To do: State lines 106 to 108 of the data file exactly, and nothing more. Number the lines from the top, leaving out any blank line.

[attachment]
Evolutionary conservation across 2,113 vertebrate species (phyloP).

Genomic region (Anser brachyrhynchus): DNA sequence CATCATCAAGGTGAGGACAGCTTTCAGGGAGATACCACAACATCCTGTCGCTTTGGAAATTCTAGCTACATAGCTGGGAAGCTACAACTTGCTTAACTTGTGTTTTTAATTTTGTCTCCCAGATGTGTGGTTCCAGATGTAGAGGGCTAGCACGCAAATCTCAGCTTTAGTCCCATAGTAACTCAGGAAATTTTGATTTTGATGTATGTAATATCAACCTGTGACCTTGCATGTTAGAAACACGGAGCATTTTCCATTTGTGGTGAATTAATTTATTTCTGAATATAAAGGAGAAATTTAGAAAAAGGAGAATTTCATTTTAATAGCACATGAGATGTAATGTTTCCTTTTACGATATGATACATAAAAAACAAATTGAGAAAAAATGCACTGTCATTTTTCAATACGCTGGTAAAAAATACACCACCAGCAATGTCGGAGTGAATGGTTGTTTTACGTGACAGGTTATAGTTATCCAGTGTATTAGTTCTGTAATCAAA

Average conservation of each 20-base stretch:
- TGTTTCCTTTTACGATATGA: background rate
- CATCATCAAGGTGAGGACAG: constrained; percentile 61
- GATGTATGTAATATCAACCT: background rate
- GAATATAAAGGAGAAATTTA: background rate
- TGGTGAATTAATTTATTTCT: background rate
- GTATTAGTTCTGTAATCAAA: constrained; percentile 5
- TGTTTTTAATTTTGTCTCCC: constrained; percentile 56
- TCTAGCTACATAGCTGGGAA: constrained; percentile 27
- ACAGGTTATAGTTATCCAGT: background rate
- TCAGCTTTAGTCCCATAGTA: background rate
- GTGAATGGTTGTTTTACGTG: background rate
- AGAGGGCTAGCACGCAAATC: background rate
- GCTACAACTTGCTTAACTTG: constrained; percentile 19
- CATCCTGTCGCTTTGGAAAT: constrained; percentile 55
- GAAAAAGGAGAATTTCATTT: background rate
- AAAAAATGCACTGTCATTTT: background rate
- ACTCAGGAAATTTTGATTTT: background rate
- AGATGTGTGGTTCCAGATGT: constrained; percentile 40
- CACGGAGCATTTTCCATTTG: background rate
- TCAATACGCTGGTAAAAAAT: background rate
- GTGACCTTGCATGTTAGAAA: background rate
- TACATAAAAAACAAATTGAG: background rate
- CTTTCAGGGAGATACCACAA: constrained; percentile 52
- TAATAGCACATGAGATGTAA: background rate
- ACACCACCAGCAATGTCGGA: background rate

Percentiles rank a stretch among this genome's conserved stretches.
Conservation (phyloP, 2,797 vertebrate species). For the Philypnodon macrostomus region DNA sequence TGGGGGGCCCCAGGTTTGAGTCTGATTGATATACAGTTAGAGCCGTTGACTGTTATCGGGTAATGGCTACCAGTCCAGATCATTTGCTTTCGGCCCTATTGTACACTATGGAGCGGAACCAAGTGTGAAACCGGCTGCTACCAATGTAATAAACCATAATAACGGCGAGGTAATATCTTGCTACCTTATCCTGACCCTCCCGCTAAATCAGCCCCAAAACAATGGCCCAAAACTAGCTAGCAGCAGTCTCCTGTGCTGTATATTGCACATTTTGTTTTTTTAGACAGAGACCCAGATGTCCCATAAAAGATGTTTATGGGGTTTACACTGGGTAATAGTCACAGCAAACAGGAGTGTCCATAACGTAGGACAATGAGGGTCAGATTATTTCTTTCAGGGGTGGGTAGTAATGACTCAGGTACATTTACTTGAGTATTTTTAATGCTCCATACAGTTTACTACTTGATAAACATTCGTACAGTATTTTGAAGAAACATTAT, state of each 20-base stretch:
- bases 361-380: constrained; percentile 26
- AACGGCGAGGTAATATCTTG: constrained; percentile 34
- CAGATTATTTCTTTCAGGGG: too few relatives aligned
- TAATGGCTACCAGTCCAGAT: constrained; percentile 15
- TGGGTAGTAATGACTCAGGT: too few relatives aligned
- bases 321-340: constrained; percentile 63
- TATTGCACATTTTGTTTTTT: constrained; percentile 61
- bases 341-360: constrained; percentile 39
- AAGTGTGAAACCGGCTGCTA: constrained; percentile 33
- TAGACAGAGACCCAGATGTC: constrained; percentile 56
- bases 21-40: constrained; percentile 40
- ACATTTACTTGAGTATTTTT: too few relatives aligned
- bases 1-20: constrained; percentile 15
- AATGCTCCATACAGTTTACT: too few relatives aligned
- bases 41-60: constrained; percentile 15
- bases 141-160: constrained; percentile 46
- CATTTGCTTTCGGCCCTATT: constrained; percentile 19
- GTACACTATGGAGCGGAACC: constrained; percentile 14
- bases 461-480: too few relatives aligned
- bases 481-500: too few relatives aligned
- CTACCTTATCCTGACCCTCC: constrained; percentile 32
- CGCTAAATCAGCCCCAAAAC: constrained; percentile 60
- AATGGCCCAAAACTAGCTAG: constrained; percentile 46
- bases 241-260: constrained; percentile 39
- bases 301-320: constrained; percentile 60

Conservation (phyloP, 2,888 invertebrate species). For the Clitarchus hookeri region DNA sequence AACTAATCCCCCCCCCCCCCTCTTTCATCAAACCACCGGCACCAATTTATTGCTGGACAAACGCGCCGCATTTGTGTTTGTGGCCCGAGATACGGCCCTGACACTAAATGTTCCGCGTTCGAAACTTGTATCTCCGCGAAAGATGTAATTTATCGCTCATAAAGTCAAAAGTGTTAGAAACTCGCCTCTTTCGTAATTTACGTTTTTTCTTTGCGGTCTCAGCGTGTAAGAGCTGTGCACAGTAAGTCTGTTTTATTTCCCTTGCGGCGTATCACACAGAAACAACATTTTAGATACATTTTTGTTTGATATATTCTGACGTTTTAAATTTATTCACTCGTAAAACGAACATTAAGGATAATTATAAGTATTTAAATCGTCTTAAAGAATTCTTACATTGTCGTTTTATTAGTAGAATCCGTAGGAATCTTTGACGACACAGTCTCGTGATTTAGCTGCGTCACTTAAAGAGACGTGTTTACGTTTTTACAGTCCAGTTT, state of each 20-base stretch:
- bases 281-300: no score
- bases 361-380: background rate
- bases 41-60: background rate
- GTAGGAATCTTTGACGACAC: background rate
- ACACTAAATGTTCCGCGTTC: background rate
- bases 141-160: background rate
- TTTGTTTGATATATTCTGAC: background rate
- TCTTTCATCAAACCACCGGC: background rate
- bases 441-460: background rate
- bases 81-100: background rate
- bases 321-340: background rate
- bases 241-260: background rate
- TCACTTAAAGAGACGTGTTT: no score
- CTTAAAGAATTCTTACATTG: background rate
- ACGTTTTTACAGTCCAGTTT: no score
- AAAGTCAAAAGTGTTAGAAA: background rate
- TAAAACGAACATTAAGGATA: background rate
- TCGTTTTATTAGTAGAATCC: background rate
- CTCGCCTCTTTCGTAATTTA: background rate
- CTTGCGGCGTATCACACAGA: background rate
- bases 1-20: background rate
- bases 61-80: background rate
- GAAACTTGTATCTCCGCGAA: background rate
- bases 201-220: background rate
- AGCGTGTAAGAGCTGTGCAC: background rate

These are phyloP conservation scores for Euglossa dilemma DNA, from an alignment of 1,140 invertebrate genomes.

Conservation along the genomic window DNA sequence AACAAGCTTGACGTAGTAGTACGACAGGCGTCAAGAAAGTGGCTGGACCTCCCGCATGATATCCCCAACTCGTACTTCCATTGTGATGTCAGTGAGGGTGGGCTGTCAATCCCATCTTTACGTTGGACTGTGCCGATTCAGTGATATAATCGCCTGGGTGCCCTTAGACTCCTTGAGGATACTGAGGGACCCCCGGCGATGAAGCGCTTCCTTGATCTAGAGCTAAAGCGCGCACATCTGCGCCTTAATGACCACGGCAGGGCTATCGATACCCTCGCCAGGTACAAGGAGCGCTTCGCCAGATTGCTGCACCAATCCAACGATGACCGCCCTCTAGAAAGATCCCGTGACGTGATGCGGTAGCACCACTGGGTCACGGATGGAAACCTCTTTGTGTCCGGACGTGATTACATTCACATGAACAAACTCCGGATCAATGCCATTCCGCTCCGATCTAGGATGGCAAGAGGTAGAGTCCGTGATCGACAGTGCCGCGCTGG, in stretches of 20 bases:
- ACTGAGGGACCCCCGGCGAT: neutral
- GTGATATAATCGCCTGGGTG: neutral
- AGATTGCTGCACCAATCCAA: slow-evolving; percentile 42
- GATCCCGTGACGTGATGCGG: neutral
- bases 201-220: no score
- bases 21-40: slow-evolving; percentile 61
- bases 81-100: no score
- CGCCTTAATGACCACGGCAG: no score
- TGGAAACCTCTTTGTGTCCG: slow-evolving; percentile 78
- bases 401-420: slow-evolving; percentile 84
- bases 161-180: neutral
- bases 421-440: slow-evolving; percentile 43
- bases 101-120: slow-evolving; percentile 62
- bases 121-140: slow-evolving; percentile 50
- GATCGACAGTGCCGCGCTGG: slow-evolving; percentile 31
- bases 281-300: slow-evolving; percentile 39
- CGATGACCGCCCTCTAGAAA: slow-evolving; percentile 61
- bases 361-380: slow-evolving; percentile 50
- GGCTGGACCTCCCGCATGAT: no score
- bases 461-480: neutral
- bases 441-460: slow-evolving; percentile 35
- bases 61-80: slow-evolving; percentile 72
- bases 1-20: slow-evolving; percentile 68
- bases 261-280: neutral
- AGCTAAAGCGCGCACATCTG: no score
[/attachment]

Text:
- bases 1-20: slow-evolving; percentile 68
- bases 261-280: neutral
- AGCTAAAGCGCGCACATCTG: no score